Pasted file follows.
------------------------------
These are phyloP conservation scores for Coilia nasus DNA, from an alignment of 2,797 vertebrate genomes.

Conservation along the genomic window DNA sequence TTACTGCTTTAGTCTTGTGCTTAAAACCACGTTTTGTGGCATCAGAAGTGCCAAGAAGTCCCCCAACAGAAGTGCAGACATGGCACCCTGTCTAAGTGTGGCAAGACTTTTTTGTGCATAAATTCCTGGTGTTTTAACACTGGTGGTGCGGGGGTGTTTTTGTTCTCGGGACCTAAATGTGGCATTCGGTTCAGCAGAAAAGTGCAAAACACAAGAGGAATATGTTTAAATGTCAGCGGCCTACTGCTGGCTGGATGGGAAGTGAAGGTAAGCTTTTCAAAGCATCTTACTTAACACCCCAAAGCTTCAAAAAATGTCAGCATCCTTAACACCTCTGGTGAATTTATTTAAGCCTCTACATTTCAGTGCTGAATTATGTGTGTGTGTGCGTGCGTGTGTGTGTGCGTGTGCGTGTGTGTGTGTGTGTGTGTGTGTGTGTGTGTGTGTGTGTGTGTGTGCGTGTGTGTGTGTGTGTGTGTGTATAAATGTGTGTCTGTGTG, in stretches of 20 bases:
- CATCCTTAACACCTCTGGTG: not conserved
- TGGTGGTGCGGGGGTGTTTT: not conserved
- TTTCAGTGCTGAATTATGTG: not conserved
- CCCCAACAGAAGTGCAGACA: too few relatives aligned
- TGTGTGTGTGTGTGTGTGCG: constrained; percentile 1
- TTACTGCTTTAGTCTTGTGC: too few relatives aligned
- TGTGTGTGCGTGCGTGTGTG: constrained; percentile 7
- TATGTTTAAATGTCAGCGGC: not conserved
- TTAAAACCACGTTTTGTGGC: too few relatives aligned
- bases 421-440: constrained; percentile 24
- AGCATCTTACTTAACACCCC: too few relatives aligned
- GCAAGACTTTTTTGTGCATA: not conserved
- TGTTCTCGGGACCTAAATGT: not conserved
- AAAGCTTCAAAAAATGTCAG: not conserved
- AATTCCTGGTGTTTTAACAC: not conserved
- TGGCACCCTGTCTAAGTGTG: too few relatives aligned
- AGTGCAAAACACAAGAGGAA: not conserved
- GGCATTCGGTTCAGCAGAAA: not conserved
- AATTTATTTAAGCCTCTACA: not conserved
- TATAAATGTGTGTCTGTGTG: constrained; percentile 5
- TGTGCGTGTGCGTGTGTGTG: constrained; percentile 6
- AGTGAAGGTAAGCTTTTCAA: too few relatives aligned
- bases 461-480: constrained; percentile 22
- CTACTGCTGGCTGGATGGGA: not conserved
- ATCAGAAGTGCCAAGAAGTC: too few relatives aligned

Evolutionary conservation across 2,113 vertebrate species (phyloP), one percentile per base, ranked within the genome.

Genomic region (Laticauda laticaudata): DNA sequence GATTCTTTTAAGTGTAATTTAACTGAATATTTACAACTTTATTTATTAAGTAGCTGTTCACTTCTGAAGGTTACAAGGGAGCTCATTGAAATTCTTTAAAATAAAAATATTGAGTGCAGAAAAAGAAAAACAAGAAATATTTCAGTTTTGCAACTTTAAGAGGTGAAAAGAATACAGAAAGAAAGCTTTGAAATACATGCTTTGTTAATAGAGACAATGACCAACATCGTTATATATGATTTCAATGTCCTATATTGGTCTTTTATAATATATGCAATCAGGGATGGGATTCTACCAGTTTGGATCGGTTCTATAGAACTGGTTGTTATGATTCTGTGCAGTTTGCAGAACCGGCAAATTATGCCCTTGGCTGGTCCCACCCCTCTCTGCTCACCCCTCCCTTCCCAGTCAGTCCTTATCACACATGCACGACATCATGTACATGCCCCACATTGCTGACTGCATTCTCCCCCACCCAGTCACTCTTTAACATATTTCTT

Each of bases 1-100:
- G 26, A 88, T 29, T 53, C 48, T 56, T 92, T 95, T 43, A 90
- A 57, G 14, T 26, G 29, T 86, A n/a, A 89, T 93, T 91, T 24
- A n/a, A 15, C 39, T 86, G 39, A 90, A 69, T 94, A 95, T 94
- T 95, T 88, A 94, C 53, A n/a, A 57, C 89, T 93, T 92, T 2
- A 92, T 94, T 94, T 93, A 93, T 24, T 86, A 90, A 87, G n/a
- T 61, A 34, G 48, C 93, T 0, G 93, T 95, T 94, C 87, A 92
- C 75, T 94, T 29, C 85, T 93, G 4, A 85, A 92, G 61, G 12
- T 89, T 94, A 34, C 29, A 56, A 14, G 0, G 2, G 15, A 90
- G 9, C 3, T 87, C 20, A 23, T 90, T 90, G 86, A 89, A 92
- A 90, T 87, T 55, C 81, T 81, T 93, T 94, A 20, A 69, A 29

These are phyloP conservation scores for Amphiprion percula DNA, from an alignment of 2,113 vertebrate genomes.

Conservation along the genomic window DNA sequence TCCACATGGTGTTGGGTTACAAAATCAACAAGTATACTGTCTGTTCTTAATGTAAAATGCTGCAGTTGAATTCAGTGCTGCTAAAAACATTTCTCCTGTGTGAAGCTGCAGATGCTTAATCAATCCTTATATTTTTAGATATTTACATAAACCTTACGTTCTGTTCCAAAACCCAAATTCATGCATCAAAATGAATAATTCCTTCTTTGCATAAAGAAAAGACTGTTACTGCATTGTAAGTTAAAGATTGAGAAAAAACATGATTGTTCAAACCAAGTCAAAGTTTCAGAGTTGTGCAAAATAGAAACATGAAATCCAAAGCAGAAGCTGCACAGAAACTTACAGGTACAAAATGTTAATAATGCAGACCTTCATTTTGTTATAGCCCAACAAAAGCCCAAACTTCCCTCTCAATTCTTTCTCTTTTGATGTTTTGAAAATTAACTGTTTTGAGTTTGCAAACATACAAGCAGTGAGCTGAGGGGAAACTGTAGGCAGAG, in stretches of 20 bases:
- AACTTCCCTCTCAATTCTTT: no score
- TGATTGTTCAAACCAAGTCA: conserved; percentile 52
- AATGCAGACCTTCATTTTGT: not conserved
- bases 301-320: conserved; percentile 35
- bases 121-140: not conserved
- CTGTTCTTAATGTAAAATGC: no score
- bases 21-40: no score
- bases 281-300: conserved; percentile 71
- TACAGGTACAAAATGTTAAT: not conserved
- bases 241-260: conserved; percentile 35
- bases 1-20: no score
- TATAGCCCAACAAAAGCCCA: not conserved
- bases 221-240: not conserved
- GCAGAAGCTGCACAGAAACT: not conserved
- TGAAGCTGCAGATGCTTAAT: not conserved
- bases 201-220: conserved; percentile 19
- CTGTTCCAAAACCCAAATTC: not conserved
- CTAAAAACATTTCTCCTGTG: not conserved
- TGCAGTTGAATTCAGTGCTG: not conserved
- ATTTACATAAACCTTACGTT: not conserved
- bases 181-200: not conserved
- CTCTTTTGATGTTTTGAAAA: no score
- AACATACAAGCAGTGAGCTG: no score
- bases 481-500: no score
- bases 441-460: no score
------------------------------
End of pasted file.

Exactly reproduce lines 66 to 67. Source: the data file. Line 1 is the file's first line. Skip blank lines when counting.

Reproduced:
- bases 481-500: no score
- bases 441-460: no score